Kiwis don't buy Aussie campaign

TESS MCCLURE
Last updated 05:00 08/02/2014

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Around 100 Canterbury growers could be impacted by Australian supermarkets moving to strip Kiwi products from the shelves.

Horticulture New Zealand chief executive Peter Silcock said the move could threatens over $500 million of exports, and New Zealand growers were "obviously very disappointed".

Two of Australia's largest supermarkets, Coles and Woolworths, have announced a Buy Australia campaign, with some New Zealand exporters having their goods removed.

Silcock said the decision was a result of pressure from Australian farmers.

"This is a commercial and political move. Aussie growers have campaigned for this," he said.

"They struggle to compete with us and get significant support from their state and federal governments. This is a pretty desperate measure, not in the spirit of CER [Closer Economic Relations pact] and it reduces choice for Australian consumers."

Canterbury grower David Hadfield, who is also chairman of Process Vegetables NZ, said the move made no real sense, as Australian growers did not have factory capacity to meet market demand.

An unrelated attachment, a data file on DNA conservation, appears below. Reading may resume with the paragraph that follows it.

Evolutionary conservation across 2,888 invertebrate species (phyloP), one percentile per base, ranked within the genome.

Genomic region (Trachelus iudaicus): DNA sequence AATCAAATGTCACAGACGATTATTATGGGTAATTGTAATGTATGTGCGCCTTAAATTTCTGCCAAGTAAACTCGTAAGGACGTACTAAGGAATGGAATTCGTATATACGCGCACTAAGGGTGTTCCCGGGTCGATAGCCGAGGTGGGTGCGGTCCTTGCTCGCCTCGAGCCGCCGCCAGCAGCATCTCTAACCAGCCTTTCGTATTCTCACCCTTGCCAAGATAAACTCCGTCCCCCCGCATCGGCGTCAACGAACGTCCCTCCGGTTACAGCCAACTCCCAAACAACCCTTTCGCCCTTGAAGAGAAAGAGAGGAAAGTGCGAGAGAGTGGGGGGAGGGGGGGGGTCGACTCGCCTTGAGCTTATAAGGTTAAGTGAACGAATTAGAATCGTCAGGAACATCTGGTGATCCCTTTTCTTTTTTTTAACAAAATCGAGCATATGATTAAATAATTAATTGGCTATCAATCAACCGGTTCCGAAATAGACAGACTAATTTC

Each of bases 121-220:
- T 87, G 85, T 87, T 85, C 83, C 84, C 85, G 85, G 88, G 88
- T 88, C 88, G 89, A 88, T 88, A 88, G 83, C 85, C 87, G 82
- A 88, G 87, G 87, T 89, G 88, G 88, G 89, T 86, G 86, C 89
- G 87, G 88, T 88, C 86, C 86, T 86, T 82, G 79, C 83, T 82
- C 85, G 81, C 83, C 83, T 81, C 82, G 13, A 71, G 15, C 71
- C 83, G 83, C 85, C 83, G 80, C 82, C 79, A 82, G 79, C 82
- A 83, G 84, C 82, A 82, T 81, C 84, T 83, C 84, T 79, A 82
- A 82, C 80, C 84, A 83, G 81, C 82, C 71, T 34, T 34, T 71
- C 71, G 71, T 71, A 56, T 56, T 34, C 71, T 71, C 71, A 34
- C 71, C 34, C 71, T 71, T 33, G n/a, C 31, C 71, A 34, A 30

"My belief is that they don't grow enough in Australia to be able to do that anyway, so they're going to have to import from somewhere"

He said New Zealand's food safety was higher and costs were lower than most other countries, so it would make sense to choose New Zealand growers.

Hadfield said growers would not feel the impact of the move immediately.

"All this year's stuff is already contracted, so it'll be next season that impacts growers."

Hardest hit is big New Zealand processor Talley's, which had previously been contracted to supply frozen and canned vegetables under the supermarkets' home brands labels.

Talley's is understood to have lodged a complaint with Australia's competition authorities and has lobbied the Government to lodge a formal objection under the Closer Economic Relations pact.

Prime Minister John Key said this week he would raise the issue with his Australian counterpart, Tony Abbot.

Silcock called for stronger country of origin labelling for New Zealand, to help promote locally grown products.

"Australia has mandatory country of origin labelling for food. We do not. The supermarkets are just responding to consumer pressure to buy Australian made. Kiwi shoppers can't do that, because we are not given the choice."

Silcock said the snub was not aimed only at New Zealand - many vegetables are sourced elsewhere.

The products primarily affected so far were frozen or canned vegetables, including peas, beans, corn and carrots.

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- BusinessDay

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